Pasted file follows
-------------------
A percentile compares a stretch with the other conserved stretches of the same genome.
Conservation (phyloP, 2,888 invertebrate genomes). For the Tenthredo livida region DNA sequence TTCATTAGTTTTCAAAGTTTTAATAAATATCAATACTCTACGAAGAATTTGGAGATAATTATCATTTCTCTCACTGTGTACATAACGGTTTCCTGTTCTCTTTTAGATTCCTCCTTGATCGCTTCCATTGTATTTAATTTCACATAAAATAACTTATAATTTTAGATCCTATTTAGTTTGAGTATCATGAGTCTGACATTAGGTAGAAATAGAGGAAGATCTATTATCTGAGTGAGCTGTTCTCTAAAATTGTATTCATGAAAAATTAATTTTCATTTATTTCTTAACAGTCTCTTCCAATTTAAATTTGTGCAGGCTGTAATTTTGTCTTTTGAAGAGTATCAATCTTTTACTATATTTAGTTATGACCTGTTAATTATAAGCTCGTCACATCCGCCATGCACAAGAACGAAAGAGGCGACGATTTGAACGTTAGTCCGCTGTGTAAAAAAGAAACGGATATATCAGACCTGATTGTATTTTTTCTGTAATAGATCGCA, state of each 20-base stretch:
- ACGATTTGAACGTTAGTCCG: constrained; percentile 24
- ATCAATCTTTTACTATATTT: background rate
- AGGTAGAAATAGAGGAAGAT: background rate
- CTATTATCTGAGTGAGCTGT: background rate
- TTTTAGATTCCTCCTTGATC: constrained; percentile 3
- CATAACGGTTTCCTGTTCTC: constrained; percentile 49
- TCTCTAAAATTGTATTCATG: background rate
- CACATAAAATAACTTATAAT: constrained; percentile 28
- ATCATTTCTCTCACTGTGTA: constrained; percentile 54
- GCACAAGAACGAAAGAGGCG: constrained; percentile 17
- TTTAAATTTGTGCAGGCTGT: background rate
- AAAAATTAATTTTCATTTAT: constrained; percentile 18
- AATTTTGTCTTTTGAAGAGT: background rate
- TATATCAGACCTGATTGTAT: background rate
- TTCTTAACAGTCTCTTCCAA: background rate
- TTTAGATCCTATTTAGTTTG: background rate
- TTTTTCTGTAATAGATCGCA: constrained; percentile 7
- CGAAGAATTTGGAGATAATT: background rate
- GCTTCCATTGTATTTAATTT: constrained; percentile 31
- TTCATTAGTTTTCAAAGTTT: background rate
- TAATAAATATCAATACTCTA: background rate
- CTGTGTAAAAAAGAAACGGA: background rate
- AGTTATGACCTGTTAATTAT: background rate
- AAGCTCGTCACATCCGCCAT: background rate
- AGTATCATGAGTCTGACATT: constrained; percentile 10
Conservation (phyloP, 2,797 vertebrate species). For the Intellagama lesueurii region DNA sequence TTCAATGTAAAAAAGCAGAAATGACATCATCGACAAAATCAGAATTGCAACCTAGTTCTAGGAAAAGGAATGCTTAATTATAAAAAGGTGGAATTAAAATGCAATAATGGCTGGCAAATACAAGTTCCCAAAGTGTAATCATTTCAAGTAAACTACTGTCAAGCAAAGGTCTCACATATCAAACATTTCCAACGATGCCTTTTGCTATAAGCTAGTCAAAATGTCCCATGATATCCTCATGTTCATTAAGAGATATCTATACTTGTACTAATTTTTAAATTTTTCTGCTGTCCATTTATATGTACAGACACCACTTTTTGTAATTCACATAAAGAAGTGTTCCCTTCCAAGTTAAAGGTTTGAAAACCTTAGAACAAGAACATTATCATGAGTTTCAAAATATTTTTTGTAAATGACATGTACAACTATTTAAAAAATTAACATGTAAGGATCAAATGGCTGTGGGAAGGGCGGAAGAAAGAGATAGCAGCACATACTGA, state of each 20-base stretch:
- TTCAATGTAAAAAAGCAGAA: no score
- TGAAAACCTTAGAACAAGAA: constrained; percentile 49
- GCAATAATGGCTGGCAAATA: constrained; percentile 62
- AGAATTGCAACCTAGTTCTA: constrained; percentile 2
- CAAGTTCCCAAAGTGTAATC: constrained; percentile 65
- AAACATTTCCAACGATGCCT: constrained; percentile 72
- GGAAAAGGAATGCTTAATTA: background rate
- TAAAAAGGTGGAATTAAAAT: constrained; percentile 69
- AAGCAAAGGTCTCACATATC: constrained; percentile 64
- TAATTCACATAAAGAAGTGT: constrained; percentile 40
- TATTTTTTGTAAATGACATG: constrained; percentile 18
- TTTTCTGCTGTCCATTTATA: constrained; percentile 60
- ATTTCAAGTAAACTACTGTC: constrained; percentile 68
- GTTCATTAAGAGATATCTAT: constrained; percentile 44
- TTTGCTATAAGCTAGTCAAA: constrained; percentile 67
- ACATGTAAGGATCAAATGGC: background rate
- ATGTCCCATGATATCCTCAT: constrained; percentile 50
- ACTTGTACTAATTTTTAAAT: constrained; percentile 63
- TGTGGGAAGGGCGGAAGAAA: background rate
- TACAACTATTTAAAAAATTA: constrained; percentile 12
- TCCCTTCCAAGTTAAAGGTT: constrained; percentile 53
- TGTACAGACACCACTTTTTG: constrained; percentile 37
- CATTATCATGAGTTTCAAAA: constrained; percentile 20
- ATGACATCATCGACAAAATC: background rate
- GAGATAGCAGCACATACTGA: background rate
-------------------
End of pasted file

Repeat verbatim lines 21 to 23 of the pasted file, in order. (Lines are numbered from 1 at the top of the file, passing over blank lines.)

- GCTTCCATTGTATTTAATTT: constrained; percentile 31
- TTCATTAGTTTTCAAAGTTT: background rate
- TAATAAATATCAATACTCTA: background rate